Recording of the Week,
Andrew Davis conducts music by Arthur Bliss
I was surprised and delighted to hear about Andrew Davis’s new recording of Morning Heroes; one of my favourite choral works, but shamefully rarely heard. One could say that it is to the First World War what Britten’s War Requiem is to the Second, but this is only a partial truth. There is a far more personal aspect: in Morning Heroes, Bliss comes to terms with the loss of his brother at Thiepval and his own traumatic experiences in the trenches. This personal journey is accomplished in parallel with a moving commentary on the universality of war’s tragedy throughout the ages and across the continents – setting passages from Homer’s Iliad, the eighth-century Chinese poet Li Tai-Po, Walt Whitman and the First World War poets Wilfred Owen and Robert Nichols.
One of the interesting aspects of Morning Heroes is the use of a narrator in two movements. Having heard a recording featuring the stentorian boom of Brian Blessed, I was curious as to what Samuel West would make of the part – the orator opens the first movement, so the choice of speaker is absolutely key. At times he seems to sound almost strict; as he speaks the words of Hector’s wife Andromache (in an extract from the Iliad where the Trojan warrior takes his leave of his wife and son), one feels not so much that she is fearfully begging her husband to remain, but almost telling him off for his decision to depart for the war. Hector’s reply, too, seems a little lacking in warmth – a slightly aloof aristocrat, not so much a loving partner leaving his family.
Davis has a talent for bringing out phrases and inner parts that other performances bury, and the atmospheric brass and wind writing of Whitman’s The Bivouac’s Flame was a particular joy to rediscover. Here Bliss manages to combine the solemn, the sinister and the wistful, and Davis does well to avoid veering into grotesque caricature in setting the scene – with the result that the male chorus’s final yearning outburst doesn’t feel out of character, as it sometimes can.
After this sensitive interlude, I began to worry whether the return to the warlike Iliad would pack enough of a punch – and at the beginning of Achilles Goes Forth to Battle I briefly thought my fears had been well-founded. The opening of this furious movement was indeed less loud and the low brass less savage than I’d been expecting, but in the powerful crescendo a few bars before the chorus’s entry it became clear that Davis was merely keeping his powder dry until the right moment; Bliss’s majestic music suddenly took flight. The “roll-call” of the war’s heroes, far from being boring, is hair-raisingly relentless – the tutti top B flat for the tenors and sopranos just the right mixture of hysteria and control, the brass finally let fully off the leash and Davis’s brisk tempo adding to the excitement. Chorus-master Stephen Jackson’s sopranos deserve particular praise for their excellent tone on a closing top C that is often little more than a yelp.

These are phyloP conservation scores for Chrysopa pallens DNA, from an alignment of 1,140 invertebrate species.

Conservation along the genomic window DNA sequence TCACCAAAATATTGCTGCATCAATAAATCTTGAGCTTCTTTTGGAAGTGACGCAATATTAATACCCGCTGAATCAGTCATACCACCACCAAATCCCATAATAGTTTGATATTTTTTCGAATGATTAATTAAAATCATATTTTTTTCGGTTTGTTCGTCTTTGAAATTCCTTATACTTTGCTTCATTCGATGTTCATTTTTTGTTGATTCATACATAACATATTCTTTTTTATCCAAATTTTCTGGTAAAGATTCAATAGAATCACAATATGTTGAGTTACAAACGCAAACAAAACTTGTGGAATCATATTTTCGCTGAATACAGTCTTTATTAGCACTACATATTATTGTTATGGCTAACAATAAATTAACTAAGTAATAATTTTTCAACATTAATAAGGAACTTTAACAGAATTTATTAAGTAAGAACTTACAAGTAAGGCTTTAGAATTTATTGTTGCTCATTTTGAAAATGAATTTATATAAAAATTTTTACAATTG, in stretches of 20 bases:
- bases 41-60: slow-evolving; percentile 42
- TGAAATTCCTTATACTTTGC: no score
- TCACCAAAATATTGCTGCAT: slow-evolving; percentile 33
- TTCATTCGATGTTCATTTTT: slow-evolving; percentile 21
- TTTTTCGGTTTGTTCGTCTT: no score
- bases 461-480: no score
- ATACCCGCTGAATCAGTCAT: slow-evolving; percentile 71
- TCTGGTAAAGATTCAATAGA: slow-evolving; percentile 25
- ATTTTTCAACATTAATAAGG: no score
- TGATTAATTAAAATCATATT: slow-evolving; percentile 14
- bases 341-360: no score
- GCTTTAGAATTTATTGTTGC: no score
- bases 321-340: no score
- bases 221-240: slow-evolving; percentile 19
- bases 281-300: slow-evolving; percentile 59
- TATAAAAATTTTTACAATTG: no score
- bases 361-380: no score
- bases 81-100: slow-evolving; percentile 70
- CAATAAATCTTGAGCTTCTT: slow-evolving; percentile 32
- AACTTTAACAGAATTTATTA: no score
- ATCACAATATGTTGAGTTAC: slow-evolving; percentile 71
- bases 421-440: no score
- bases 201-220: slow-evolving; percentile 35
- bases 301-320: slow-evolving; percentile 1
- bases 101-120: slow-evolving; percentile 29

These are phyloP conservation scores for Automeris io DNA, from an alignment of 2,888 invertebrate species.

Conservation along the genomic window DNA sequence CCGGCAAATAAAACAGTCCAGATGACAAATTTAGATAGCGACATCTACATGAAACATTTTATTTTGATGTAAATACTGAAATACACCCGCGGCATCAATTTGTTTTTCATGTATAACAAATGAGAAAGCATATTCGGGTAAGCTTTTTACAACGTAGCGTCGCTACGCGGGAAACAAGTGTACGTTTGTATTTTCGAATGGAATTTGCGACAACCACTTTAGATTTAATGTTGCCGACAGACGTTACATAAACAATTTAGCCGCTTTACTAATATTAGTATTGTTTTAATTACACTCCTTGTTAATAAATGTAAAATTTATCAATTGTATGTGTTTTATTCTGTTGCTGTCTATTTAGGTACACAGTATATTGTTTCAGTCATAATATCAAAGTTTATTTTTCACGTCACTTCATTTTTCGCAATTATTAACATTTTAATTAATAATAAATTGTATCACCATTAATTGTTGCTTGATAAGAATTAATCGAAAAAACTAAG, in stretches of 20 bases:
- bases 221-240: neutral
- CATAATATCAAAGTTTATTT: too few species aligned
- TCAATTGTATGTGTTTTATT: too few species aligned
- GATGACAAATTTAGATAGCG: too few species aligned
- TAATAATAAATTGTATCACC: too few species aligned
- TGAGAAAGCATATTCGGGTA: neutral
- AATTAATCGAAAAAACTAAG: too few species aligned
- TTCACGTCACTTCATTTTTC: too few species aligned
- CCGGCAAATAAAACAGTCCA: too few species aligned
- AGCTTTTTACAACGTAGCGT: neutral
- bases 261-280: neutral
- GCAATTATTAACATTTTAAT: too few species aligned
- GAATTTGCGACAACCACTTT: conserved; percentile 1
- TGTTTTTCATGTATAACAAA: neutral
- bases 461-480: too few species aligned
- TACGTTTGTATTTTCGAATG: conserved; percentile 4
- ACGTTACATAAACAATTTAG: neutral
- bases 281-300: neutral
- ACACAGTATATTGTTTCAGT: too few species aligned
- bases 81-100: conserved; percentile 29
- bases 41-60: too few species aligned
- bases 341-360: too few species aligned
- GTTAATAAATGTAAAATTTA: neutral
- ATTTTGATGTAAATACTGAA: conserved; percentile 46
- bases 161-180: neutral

For me, the emotional crux of Morning Heroes comes in the final movement. Bliss leaves behind the mythical excitement of Troy and sets war poetry that must have been agonisingly personal for him even to read, let alone to put into music. The orator returns with Owen’s Spring Offensive, and West’s calm tone is now absolutely right – much more effective than in the first movement. His reading is underpinned by subtle, lonely drum-rolls – the rumbling of the distant guns of the front line.
Bliss’s slow-burning apotheosis now begins, a cappella at first and then tutti – Nichols’s depiction of the mist rising from a shell-scarred battlefield leads to the work’s climax, which I personally would rate as one of the most moving passages written in the twentieth century. Davis’s tempo is faster than I’m used to hearing, but it’s not an unwelcome choice. It changes the mood subtly – tilting the balance slightly in favour of a heroic optimism – and in doing so also casts a different, serene rather than sombre, light on the final page or so of music, which dies away into a hushed pianissimo chord.
This final section, while not mentioning Apollo by name, does refer to the “hero and heroes’ god, the invincible Sun” – which provides an intriguing link to the other work on this disc, Bliss’s Hymn to Apollo, recorded here for the first time in its original version for slightly larger forces. A purely orchestral work lasting under ten minutes, it features numerous indulgent wind solos in which the BBC Symphony Orchestra’s section principals show their mettle, and has a rather Impressionistic feel – the first bars in particular seeming to echo Debussy’s La mer before a processional mood is established.
If the Hymn to Apollo made less of an impact on me than Morning Heroes, this is only because Davis’s performance of the former was so powerful. This is a highly significant musical response to the First World War, and Davis and his musicians give it their all. If there’s any justice, this new recording will help to restore the work to its rightful place in the repertoire.